When I was expecting Elsi, I was advised by the midwife to eat one steak a week to increase my iron levels and as it was good for the baby, I felt an instant boost after eating it and as I love steak anyway, it was hardly a chore! As as result, I include red meat in our family meals on a weekly basis.
One Mam who knows a lot more than I do about the benefits of red meat is Elwen Roberts, Consumer Executive for Meat Promotion Wales. In this article she shares her experience and expertise and there’s also a lovely (and easy) recipe for the whole family to enjoy!
I have worked in the red meat sector for twenty years and have a passion for good, home-cooked food. This grew in importance when I became a mum to two girls who have now flown the nest and are pursuing their own passion and interests.
I don’t have time to dwell on the fact that the family home is much quieter than it used to be, as my role with Hybu Cig Cymru (HCC) keeps me busy! In recent weeks I’ve worked in Cardiff, creating and styling new red meat recipes with a professional photographer; I’ve led cooking demonstrations with a major retailer on the outskirts of London; and soon, I’ll be heading to Milan to work in a major trade show – all in the name of Welsh Lamb, Welsh Beef and pork from Wales.
What’s the role of red meat?
At HCC, red meat is promoted as part of a healthy, balanced diet for people of all ages. No single food contains all the nutrients we need for good health, so it’s important to eat a wide variety of different foods. Lean red meat is an excellent source of essential vitamins and minerals, including protein, iron and zinc.
Pregnancy, infant hood and childhood are life stages where good nutrition can make all the difference. So, where does red meat, including lamb, beef and pork fit into this?
Good nutrition in pregnancy and infant hood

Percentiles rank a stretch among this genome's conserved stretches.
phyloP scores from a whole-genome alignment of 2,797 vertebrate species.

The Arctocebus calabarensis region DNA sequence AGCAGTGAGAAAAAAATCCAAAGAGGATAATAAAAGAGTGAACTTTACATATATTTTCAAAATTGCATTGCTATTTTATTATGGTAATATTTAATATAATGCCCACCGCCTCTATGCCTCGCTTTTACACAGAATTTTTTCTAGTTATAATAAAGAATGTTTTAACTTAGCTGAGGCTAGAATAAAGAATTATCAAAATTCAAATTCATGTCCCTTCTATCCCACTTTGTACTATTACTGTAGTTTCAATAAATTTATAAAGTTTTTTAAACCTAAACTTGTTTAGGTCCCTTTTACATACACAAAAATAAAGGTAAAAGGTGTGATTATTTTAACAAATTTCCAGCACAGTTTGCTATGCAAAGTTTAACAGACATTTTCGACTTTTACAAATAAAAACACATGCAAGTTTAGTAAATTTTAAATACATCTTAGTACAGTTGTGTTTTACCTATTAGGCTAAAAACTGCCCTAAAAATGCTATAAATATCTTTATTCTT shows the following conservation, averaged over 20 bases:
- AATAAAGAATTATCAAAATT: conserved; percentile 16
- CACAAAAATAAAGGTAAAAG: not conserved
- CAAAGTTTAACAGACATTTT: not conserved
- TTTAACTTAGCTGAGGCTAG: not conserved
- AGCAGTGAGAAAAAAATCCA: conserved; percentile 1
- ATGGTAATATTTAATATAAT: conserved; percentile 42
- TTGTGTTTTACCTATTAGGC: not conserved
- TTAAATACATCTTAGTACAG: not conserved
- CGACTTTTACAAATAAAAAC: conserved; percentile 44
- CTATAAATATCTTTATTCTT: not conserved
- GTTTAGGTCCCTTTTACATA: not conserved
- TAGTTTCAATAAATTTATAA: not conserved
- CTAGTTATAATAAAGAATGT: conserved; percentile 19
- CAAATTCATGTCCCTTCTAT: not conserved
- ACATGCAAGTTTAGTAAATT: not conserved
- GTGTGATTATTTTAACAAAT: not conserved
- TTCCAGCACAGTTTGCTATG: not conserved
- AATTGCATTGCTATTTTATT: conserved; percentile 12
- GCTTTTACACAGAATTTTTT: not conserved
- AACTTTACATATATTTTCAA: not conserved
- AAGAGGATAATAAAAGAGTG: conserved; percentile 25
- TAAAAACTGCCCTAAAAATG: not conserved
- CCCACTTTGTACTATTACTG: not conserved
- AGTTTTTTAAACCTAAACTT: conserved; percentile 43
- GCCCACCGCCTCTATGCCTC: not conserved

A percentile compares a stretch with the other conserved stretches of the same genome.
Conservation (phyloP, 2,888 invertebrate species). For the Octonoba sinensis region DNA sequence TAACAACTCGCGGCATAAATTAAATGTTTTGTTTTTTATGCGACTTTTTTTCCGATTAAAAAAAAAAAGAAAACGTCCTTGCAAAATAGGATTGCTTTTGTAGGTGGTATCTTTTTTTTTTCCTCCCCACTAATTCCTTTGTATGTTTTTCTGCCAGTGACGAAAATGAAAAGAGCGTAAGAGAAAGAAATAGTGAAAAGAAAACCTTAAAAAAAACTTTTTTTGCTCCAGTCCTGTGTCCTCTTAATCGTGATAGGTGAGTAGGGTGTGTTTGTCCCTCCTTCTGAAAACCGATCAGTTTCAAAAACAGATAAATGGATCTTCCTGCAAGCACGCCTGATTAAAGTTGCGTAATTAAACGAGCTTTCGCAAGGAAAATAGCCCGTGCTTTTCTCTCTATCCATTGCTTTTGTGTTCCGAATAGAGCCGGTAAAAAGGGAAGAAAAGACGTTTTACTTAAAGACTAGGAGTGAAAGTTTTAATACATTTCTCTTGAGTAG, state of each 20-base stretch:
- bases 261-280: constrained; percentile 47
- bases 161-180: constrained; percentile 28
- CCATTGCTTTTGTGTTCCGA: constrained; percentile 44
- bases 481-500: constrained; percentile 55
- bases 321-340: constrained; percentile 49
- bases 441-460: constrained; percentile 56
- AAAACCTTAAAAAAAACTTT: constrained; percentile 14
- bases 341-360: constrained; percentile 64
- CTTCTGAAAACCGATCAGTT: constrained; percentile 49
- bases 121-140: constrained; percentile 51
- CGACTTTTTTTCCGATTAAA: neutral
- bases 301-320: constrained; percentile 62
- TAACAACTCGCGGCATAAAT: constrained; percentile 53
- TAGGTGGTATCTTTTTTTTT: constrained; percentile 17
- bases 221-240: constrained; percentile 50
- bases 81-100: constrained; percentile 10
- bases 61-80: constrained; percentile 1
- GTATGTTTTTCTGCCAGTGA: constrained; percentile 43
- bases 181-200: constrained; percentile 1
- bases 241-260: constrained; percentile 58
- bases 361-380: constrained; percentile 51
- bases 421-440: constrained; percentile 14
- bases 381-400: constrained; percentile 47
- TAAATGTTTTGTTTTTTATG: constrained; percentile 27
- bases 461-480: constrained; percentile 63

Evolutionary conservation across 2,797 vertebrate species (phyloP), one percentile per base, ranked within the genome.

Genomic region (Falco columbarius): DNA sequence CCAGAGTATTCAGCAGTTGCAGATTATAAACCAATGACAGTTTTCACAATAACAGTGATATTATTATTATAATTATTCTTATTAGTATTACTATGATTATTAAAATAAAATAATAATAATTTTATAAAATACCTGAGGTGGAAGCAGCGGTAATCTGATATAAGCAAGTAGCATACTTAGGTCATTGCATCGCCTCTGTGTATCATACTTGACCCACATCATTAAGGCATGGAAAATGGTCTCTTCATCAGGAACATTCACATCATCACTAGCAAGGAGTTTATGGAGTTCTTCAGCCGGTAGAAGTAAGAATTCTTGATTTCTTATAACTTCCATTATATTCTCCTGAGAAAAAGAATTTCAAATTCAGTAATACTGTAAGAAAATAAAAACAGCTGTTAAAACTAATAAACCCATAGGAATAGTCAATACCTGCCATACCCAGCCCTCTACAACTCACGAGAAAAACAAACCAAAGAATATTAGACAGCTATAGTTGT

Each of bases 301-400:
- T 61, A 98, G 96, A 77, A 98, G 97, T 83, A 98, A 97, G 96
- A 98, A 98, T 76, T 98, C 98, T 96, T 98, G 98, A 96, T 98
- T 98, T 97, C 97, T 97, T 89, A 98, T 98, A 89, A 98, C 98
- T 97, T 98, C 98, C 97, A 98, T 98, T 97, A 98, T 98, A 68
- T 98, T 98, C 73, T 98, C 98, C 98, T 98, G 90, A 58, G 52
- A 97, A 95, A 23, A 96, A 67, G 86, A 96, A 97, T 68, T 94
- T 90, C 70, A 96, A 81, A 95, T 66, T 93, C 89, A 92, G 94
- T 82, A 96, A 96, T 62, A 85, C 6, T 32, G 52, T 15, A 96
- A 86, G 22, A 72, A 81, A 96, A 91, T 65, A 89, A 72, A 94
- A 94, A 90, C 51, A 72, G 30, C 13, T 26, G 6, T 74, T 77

From conception to birth, a woman is responsible for her baby’s nutrition, which is why it’s important to have a balanced diet rich in vitamins and minerals. Several of the nutrients required for a healthy pregnancy are found in red meat. These include iodine, which supports fetal brain development; iron which contributes towards cognitive function and a reduction in tiredness and fatigue; and Vitamin D, which is essential for bone development.
Studies suggest that including meat in infants’ diets is associated with better health outcomes. Experts recommend that babies are introduced to solids around the age of 6 months and if this advice is followed, there’s no need to delay offering red meat as it’s a valuable source of nutrients required for normal growth and development. Try blitzing it in your baby food and introduce it in small amounts with plenty of veggies, beans and pulses.
How much red meat?
For infants, include 2-3 tablespoons of stewed minced beef, pork or lamb with main meals once or twice a day. Remember not to add salt. Portion sizes and textures can increase gradually with age. In older children, it is recommended that the NHS’ Eat Well Guide is followed and that healthy cooking options are used.
Lean red meat can be enjoyed in so many ways. It’s typically associated with a Sunday roast, but there are loads of versatile cuts that can be cooked quickly to suit busy working parents who want to ensure that the family is fed a nutritious meal during the week.
Take a look at our website which includes hundreds of fantastic dishes from stir-fries, to stakes, and curries to kebabs.
Scrumptious Welsh Lamb crumble
It was always a firm favourite in our house and brings back happy memories of family mealtimes!
- 450g (1lb) lean minced Welsh Lamb (alternatively, try Welsh Beef mince)
- 1 onion, peeled and chopped
- 2 carrots, peeled and chopped up into small pieces
- 30ml (2tbsp) plain flour
- 300ml (1/2pt) lamb or vegetable stock
- 15ml (1tbsp) tomato puree
- 5ml (1tsp) dried mixed herbs
- a little ground black pepper
- 150g (6oz) plain flour
- 75g (3oz) butter, cubed
- 50g (2oz) oats
- 50g (2oz) grated cheddar cheese
- Pre-heat your oven to Gas mark 5/190°C.
- Place the mince in a non-stick saucepan and dry fry for 5-6 minutes until browned.
- Add the onion and carrots and continue frying for 3 minutes.
- Add the flour and stir in well, then slowly add all the stock, tomato puree, herbs and black pepper. Bring to the boil and stir until thickened.
- Pour the mince mixture into an ovenproof dish.
- Make the crumble by putting the flour in a bowl, add the butter and rub in the flour. It should look like breadcrumbs.
- Then add the cheese and oats, mix well and spoon the crumble over the mince mixture.
- Bake in a pre-heated oven for 25 mins until it’s a golden colour and crispy. This is lovely served with loads of green veg.
Mam Cymru would like to thank Elwen for sharing her expertise and her lovely recipe. I will certainly be trying out this lamb crumble! If you have any recipes to share with us, email them to firstname.lastname@example.org
By Heulwen Davies. Mam Cymru